As we evaluate the Society of St. Vincent de Paul — Madison Food Pantry use month-by-month since 2019, we see a remarkable pattern. The 2019 line (blue) remained steady throughout the year. In 2020 (red) pantry use reflected the changing landscape of the COVID-19 pandemic throughout its first year. In 2021 (yellow), as federal funds, particularly advance child tax credit and stimulus payments, became available to families, pantry use dropped significantly to lower than historical use throughout the year. Presumably more people had money to provide for their family’s food needs. In January 2022 (green), pantry use began where it left off the month before with an upward trend that in August more than doubled last year’s pantry visits.
A slight dip in September follows historical trends, likely due to the return of children to school where breakfast and lunch are available to them. October is traditionally our busiest month, and the six pantry days before Thanksgiving have been the busiest each year. We had a record-breaking day with 205 families on August 26 and eclipsed that record on September 29 with 215 families. Each Thursday in October set a new record. November is generally a busy month at the pantry, with the days before Thanksgiving the highest each year. Thursdays continued to be record-setting days through the Thursday before Thanksgiving becoming our now largest-ever day with 277 families. Instead of tailing off in December as has been our history, we served the most households in a single month than ever before, with 2568 households using the pantry that month.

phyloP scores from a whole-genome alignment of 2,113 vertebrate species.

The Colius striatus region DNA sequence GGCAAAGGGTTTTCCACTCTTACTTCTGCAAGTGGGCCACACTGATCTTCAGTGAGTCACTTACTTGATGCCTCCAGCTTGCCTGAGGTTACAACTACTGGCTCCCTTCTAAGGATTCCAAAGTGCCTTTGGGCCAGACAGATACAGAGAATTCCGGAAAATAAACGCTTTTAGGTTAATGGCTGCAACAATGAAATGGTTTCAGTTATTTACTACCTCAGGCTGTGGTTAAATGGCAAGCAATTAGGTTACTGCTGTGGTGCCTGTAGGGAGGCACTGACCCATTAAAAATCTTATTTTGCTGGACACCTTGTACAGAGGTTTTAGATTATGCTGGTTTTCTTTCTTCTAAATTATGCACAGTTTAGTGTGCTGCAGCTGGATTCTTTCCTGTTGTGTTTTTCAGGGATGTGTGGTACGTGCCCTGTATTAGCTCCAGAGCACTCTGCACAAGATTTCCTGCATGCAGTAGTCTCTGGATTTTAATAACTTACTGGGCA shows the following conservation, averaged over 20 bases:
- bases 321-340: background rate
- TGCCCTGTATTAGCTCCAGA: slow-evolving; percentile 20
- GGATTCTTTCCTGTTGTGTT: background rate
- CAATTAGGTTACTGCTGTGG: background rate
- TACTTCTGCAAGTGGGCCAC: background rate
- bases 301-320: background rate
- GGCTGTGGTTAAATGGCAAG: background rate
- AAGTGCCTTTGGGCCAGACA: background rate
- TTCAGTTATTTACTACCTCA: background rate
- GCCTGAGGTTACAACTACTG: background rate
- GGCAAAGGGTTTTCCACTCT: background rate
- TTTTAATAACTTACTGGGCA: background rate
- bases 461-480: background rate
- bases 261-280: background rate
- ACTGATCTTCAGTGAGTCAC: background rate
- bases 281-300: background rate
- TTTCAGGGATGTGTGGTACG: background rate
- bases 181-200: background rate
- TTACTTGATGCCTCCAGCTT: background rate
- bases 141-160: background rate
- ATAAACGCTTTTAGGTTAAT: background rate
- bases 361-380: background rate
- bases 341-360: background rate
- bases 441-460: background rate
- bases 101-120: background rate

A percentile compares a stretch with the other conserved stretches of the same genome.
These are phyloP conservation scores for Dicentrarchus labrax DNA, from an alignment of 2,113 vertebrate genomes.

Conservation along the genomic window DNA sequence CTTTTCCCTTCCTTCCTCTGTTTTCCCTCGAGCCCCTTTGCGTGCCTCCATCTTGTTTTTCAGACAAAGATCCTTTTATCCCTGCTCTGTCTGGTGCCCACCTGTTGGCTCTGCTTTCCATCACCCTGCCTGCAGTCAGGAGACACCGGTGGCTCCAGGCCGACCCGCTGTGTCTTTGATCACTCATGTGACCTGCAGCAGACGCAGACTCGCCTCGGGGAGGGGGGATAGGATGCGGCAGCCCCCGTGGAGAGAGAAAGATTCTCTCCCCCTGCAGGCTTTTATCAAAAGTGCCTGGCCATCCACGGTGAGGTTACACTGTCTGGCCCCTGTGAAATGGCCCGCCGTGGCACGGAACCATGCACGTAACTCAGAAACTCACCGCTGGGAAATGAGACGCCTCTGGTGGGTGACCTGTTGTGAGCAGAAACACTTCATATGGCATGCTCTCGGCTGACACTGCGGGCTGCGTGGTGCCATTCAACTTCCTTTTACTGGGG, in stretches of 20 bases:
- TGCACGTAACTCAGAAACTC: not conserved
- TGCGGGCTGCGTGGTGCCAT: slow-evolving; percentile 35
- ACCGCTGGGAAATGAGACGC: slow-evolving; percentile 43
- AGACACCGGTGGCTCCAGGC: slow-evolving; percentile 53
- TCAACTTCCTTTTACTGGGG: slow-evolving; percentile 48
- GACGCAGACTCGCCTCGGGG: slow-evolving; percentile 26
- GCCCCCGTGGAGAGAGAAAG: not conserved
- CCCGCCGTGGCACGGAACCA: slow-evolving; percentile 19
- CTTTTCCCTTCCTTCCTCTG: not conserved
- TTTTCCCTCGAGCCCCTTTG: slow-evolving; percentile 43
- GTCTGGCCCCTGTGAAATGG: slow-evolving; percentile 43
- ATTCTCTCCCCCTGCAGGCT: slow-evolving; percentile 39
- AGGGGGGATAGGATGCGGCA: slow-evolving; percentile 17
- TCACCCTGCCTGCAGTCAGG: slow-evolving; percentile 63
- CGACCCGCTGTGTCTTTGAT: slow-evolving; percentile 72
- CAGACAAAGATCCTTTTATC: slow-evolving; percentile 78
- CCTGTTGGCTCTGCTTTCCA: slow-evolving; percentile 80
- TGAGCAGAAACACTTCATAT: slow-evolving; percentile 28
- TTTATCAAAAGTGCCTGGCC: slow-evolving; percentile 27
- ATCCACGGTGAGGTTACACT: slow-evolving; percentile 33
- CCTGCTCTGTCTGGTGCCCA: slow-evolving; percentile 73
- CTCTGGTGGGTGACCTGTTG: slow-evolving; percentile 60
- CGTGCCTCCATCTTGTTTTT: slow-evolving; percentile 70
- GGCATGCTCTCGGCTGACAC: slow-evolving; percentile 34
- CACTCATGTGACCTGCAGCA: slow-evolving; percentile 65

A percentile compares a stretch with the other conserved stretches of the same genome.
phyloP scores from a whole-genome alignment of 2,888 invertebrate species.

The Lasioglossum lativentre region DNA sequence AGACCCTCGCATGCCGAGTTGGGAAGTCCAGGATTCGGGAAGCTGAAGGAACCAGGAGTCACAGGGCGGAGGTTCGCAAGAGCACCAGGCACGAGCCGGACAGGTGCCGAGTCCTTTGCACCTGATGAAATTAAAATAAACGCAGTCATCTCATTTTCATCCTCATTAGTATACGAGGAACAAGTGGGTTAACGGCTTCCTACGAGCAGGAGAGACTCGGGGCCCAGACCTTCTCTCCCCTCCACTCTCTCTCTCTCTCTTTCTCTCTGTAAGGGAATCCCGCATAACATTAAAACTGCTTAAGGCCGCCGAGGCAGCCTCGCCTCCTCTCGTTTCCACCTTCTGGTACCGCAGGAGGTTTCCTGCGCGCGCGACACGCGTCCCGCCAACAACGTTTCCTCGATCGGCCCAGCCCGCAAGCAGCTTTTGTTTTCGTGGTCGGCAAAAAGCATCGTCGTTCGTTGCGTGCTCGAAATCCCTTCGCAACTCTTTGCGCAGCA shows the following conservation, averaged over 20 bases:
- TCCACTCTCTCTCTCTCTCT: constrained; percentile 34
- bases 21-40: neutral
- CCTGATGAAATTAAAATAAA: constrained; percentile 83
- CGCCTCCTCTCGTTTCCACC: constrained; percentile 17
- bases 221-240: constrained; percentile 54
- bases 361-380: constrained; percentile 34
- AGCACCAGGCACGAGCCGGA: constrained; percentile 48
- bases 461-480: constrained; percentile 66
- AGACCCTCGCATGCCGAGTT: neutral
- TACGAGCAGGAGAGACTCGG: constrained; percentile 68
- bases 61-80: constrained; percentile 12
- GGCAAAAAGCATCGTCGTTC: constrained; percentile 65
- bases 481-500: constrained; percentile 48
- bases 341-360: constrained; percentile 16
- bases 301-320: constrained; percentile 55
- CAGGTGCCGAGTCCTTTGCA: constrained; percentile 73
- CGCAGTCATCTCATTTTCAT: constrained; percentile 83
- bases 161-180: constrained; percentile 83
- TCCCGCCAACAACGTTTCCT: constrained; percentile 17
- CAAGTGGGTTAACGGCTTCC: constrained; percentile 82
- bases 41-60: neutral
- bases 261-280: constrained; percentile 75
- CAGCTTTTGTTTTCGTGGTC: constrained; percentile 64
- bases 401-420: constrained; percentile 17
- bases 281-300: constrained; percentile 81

January 2023 was our largest-ever month, even though there were no record-setting days. February had a slight dip, still far above even the high months of 2020, and likely had fewer visits due to the length of the month and three Thursdays (typically our busiest days) with blizzard-like conditions. March jumped to 2854 visits, the highest ever by more than 300 visits. This reflects the end of pandemic-era accelerated FoodShare benefits (SNAP) going back to pre-pandemic norms, a decrease in benefit of about $100 per person. April still exceeds 2450 visits for the month and reflects two fewer pantry days in April than in March, with an average of 153 visits per pantry day. June hit a new high with 2858 households served. The new “normal” over the spring and summer months has pantry visits landing between 2600-3000 per month.
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